Andrew Gillum issues cease-and-desist letter claiming ad is defamatory
Florida’s gubernatorial election took a legal detour Thursday when lawyers for Democratic candidate Andrew Gillum circulated a “cease and desist” letter to television stations for what they claim is a defamatory ad.
The ad, which appears to be paid for by the state’s Republican Party and others, concerns an ongoing FBI investigation into contracts let by Tallahassee city hall where Mr. Gillum is mayor. Mr. Gillum insists he has been told he is not a target of the investigation and thus far he has not been named in any subpoenas issued in conjunction with the probe.
Mr. Gillum’s legal team writes that the ad violates the prongs of New York Times v. Sullivan, the Supreme Court case governing libel with public figures, in that it is knowingly false and made with malicious intent.
While such tactics as writing cease-and-desist letters is not unheard of in heated political campaigns, even prosecutors who the Gillum campaign got together Thursday to discuss the letter acknowledged it was unlikely the courts would take interest.
The issue also comes at a time when Florida is coping with the aftermath of Hurricane Michael, which tore into the eastern Panhandle and Florida’s Big Bend on Wednesday, leaving a trail of destruction and killing at least two people.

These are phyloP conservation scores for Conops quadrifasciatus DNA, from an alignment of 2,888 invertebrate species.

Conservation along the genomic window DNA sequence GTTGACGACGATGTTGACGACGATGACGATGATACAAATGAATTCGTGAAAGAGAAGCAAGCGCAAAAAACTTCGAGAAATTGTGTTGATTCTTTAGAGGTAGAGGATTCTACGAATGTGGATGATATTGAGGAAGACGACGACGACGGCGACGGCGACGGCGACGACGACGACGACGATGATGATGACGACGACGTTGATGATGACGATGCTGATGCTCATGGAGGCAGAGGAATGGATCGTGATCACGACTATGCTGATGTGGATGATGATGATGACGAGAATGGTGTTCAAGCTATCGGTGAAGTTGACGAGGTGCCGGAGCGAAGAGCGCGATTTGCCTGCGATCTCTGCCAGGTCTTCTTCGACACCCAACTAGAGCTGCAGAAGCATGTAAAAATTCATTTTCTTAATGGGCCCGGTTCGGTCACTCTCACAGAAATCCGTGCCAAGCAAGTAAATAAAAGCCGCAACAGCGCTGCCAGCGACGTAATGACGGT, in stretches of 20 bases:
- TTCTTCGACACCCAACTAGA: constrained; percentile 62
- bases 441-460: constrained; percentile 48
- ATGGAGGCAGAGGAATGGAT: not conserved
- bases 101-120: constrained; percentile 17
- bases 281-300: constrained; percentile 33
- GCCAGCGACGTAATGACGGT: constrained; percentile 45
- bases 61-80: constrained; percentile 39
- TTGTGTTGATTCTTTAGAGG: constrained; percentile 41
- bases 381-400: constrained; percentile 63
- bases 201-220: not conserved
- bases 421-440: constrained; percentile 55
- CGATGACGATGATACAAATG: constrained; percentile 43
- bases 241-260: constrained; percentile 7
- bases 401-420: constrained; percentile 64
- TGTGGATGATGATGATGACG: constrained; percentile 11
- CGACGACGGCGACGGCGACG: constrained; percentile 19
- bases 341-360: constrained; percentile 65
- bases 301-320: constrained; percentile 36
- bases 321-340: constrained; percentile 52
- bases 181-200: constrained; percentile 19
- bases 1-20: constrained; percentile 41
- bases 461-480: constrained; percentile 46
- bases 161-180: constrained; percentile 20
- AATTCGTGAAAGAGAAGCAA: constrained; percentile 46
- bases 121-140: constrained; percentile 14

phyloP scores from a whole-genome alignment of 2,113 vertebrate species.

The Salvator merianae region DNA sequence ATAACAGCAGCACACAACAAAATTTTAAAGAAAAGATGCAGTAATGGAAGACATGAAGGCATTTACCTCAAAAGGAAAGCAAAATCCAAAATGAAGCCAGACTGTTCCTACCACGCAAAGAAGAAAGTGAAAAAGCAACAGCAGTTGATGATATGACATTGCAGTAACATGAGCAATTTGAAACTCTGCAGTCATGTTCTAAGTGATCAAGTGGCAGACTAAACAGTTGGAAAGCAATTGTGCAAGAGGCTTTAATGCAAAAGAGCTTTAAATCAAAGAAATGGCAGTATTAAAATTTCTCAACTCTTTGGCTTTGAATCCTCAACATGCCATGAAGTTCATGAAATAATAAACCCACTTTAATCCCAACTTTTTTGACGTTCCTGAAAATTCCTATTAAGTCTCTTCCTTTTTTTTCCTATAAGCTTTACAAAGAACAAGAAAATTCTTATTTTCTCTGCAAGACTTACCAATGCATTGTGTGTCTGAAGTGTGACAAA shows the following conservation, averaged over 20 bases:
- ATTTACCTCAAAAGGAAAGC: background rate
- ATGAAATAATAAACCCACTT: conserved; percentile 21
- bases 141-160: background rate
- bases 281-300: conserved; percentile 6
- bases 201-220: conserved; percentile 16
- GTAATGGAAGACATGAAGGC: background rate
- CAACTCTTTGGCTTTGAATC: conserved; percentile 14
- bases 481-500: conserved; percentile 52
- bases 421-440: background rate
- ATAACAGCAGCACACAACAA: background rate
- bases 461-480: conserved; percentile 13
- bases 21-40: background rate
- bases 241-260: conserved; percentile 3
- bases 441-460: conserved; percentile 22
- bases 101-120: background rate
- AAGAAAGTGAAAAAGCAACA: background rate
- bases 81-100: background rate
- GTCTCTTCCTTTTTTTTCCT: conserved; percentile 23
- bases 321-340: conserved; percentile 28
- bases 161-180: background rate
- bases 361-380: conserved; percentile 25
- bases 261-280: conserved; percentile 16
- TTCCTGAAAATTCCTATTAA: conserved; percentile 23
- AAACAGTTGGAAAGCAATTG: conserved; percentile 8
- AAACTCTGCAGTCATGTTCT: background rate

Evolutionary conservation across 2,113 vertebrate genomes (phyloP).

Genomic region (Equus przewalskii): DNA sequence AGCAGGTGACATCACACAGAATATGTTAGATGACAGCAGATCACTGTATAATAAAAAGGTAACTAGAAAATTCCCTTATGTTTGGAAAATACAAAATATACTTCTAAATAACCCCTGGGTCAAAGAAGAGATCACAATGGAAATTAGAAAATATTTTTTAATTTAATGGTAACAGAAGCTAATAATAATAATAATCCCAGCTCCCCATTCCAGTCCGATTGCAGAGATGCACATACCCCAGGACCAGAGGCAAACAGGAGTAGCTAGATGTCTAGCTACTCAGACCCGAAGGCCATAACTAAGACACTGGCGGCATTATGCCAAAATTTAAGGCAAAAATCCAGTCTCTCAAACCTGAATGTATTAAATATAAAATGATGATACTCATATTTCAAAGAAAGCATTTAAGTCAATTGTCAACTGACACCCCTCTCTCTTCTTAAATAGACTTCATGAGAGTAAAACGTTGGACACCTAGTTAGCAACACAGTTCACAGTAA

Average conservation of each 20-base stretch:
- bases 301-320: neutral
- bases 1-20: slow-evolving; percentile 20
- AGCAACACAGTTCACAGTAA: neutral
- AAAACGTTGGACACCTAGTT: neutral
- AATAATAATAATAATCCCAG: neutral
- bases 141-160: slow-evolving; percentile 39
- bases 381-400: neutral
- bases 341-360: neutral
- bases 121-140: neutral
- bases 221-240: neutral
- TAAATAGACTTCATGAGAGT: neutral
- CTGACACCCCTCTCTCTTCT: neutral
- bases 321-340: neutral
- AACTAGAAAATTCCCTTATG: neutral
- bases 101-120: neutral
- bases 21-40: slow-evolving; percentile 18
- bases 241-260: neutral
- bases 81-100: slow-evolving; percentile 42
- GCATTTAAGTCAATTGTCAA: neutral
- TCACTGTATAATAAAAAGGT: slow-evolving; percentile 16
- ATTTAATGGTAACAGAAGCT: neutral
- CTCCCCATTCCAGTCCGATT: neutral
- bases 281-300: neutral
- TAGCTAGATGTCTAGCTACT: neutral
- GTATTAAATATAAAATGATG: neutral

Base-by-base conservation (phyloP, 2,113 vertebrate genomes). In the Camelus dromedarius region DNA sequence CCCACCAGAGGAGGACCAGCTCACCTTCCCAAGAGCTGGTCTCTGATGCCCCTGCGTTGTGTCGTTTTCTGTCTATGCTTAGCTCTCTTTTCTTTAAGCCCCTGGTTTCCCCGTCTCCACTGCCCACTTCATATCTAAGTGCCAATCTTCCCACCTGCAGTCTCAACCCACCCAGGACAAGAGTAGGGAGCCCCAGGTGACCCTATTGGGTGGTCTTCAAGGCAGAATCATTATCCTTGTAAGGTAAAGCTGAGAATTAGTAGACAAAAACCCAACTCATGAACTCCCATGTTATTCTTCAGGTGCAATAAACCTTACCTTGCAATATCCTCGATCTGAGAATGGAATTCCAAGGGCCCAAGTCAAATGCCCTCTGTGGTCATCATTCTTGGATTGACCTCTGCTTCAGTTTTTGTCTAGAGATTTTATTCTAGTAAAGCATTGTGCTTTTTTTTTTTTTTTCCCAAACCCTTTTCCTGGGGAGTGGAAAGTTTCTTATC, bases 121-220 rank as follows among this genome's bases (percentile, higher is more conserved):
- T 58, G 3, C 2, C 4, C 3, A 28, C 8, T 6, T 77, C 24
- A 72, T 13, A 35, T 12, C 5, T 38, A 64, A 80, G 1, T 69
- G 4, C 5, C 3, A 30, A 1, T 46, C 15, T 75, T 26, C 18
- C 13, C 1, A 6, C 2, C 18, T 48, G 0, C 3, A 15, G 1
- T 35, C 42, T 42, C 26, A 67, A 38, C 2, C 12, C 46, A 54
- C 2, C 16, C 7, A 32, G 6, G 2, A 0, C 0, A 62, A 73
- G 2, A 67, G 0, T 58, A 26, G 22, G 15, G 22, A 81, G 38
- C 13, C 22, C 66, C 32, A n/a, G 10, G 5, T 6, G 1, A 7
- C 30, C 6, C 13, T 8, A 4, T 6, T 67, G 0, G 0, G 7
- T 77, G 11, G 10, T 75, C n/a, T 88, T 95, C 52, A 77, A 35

Instead, Mr. Gillum’s team and the prosecutors said they hoped to highlight the alleged ethical shortcomings of gubernatorial rival Rep. Ron DeSantis’ campaign.
“It is abundantly clear that Congressman DeSantis is a liar who has no respect for Floridians and no positive vision for our state,” said the Gillum campaign’s communications director, Johanna Cervone. “His latest attack ad is indicative of a candidate with no moral compass who has resorted to desperate and dirty lies in order to score political points during a natural disaster.”
Republicans are not backing down.
“We stand by the ad,” said Meredith Beatrice, communications director for the Republican Party of Florida.
The FBI investigation in Tallahassee became public last year. It concerns local businessmen, one of whom was a longtime close friend of Mr. Gillum and active in his mayoral campaign, and City Hall contracts, in particular those let by the City/County Community Redevelopment Agency.
Mr. Gillum took trips to Costa Rica and New York City with his former associate and undercover FBI agents were involved in the New York trip, which included Broadway and baseball tickets. The Gillum campaign has released records it says show he paid his own way on those journeys.
“Andrew Gillum is running for governor — and from the FBI,” the ad intones over images of Mr. Gillum crossed with what appears to be crime scene tape. “Gillum took possible illegal trips with lobbyists to New York and Costa Rica; Gillum approved millions in grants to those same lobbyists.”
But Mr. Gillum’s legal team say that takes the mayor’s connection with the federal investigation too far.
“To the contrary, it has been widely reported that the mayor has been advised by the FBI that he is not the subject of an investigation,” reads the letter from Glenn Burhans Jr., legal counsel for the Gillum campaign.
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